How Virginia’s opioid epidemic motivated VADOC to explore medication-assisted treatment

VADOC’s program involves the use of Vivitrol, an FDA-approved non-narcotic that prevents the euphoric effects of opioids and reduces cravings


By Gregory Carter, VADOC

Editor's note: When it comes to inmate healthcare, correctional facilities are facing a perfect storm. A growth in geriatric inmates poses significant challenges in regard to management of chronic diseases and environmental modifications; drug-addicted inmates are flooding correctional facilities; and in many jurisdictions, jails and prisons are now the largest providers of mental healthcare services. This special coverage series reviews key ways facilities can prepare to battle the storm.

This Oct. 19, 2016 photo taken at Family Guidance Center, an addiction treatment center in Joliet, Ill, shows the packaging of Vivitrol, a high-priced monthly injection used to prevent relapse in opioid abusers. U.S. prisons are experimenting with the medication, which could help addicted inmates stay off heroin and other opioid drugs after they are released. (AP Photo/Carla K. Johnson)
This Oct. 19, 2016 photo taken at Family Guidance Center, an addiction treatment center in Joliet, Ill, shows the packaging of Vivitrol, a high-priced monthly injection used to prevent relapse in opioid abusers. U.S. prisons are experimenting with the medication, which could help addicted inmates stay off heroin and other opioid drugs after they are released. (AP Photo/Carla K. Johnson)

At the Virginia Department of Corrections (VADOC), reentry is our business. It sits at the core of our mission, our vision and our values.

When it comes to offenders with a history of substance abuse, preparing them for a life free of drug dependency is a critical part of the reentry process. This is especially true for those battling opioid addiction, as they return to communities searching for solutions to curb an opioid abuse crisis of epidemic proportion.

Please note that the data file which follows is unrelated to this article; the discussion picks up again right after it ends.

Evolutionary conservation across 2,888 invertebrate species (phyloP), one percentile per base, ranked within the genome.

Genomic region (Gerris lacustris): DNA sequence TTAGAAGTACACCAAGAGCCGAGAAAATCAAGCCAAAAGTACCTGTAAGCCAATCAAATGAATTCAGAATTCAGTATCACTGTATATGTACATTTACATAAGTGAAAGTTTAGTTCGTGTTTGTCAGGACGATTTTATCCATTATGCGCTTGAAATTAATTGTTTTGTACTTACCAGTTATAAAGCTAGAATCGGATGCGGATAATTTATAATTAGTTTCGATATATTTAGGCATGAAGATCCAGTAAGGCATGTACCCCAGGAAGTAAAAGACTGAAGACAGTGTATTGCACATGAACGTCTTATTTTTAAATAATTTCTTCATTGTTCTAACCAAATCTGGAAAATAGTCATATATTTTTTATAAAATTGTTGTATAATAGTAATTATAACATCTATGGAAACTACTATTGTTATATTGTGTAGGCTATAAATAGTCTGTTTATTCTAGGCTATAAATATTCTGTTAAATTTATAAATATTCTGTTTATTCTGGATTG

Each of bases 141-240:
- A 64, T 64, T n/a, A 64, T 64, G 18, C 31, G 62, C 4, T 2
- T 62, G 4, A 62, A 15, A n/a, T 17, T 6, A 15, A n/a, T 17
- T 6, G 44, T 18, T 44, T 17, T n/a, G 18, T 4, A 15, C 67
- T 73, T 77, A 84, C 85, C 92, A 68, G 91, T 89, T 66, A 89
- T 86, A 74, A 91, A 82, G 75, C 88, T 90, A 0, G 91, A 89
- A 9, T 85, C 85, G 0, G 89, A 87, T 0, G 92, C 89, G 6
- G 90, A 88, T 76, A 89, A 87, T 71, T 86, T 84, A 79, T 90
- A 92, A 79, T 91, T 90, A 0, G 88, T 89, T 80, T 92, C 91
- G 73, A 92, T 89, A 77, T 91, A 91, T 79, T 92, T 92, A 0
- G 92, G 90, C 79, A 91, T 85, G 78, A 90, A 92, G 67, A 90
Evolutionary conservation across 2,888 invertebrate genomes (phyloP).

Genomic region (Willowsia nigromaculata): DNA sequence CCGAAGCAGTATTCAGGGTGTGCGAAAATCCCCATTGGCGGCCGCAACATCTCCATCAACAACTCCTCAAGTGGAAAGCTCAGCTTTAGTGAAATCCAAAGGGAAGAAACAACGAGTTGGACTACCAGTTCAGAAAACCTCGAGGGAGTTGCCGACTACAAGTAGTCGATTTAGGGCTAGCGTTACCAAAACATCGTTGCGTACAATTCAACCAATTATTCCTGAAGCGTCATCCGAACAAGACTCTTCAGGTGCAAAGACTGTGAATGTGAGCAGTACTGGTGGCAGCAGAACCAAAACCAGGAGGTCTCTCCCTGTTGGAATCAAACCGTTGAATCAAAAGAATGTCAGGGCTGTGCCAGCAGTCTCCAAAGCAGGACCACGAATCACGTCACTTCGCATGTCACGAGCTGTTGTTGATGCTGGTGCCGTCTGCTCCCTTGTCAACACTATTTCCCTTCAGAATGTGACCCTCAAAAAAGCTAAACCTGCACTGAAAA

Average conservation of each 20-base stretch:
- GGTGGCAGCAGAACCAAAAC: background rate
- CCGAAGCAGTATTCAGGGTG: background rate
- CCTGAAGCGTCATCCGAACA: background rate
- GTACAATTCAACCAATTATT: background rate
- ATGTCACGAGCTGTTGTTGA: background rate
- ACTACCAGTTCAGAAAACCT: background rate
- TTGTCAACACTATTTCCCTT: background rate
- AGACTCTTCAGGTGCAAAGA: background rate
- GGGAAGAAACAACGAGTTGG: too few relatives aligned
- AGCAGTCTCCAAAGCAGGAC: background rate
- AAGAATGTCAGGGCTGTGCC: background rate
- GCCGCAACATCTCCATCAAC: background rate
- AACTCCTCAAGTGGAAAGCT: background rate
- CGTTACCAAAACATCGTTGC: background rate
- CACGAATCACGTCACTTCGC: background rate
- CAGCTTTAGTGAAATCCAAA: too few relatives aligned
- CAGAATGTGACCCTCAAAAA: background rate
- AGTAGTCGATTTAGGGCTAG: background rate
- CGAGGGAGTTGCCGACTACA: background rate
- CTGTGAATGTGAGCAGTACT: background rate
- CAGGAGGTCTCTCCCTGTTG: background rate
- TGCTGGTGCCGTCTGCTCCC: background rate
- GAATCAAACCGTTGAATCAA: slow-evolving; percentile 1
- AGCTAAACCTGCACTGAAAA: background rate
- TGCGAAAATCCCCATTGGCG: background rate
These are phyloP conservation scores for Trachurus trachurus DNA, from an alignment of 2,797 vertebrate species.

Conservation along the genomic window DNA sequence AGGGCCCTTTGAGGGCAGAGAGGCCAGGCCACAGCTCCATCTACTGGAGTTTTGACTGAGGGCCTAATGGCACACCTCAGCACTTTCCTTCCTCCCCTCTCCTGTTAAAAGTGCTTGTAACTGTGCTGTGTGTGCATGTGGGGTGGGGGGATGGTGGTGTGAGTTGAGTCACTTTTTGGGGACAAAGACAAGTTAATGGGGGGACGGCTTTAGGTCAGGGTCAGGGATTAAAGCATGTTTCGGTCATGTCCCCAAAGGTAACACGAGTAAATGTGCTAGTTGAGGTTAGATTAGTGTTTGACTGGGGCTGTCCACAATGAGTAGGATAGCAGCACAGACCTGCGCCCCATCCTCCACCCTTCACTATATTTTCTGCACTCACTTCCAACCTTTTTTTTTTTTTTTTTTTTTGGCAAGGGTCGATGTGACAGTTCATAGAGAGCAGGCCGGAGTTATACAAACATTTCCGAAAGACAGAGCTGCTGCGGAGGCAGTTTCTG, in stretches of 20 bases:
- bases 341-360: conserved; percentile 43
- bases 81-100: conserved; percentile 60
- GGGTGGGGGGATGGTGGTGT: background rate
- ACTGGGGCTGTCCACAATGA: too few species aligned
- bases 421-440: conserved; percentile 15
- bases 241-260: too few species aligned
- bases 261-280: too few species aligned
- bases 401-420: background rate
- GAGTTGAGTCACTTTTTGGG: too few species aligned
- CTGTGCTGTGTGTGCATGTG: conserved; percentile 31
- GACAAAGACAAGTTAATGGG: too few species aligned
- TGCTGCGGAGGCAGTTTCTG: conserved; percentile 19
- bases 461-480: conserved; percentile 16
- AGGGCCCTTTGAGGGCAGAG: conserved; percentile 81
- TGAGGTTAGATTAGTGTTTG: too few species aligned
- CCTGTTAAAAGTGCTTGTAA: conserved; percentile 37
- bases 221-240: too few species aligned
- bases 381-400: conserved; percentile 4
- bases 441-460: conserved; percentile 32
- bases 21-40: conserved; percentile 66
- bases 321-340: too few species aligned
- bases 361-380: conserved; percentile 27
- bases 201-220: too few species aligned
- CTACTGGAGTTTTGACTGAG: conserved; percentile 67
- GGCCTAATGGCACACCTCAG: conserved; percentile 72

According to the Virginia Department of Health (VDH), 813 Virginians died from overdoses of fentanyl and/or heroin in 2016. An additional 471 people died from prescription opioid overdoses. In 2017, the fentanyl/heroin overdose death total jumped to 938. Deaths from prescription opioids in 2017 increased to 507. VDH reports that heroin and opioid overdoses accounted for more than 10,000 emergency department visits in both 2016 and 2017. 

The staggering rate of opioid abuse in society at large coupled with the 12 confirmed overdose deaths in Virginia prisons since 2015 prompted VADOC officials to explore additional treatment options for offenders beyond the intensive substance abuse treatment programming already being offered.

Learning lab reviews addiction strategies

A study conducted by the VADOC Statistical Analysis & Forecast Unit showed that 1,316 (10.5 percent) of the 12,539 state responsible offenders released in FY2017 had a positive test for opioids within the first 12 months following their release. That same year, the National Governors Association selected Virginia and seven other states to participate in a learning lab designed to develop strategies to expand opioid addiction treatment. The learning lab was hosted by the state of Massachusetts, which had already successfully implemented many of the strategies, including medication assisted treatment (MAT). At the conclusion of the learning lab, plans to introduce MAT as a treatment option in Virginia began to develop.

Medication Assisted Treatment Reentry Initiative pilot launches

In July 2018, VADOC announced the launch of MATRI (Medication Assisted Treatment Reentry Initiative), as a pilot program.

The program involves the use of naltrexone (Vivitrol), an FDA-approved non-narcotic that prevents the euphoric effects of opioids and reduces cravings. The drug is administered shortly before the offender is released and remains active in his or her system for 28 days. Once the offender is released, the treatment transitions into an outpatient substance abuse treatment program provided by a local Community Service Board (CSB). These outpatient programs provide the participant with a setting for additional counseling and support in addition to the continued monthly injections of Vivitrol.

The participant remains under the supervision of a probation officer (PO) and maintains regular contact with a recovery support navigator (RSN), a position newly created for the purpose of facilitating MATRI.

MATRI is completely voluntary and only available to incarcerated offenders or probationers suffering from opioid use disorders. Participants must first complete the Intensive Substance Abuse Treatment Program from a VADOC Cognitive Therapeutic Community (CTC) or a VADOC Community Corrections Alternative Program (CCAP).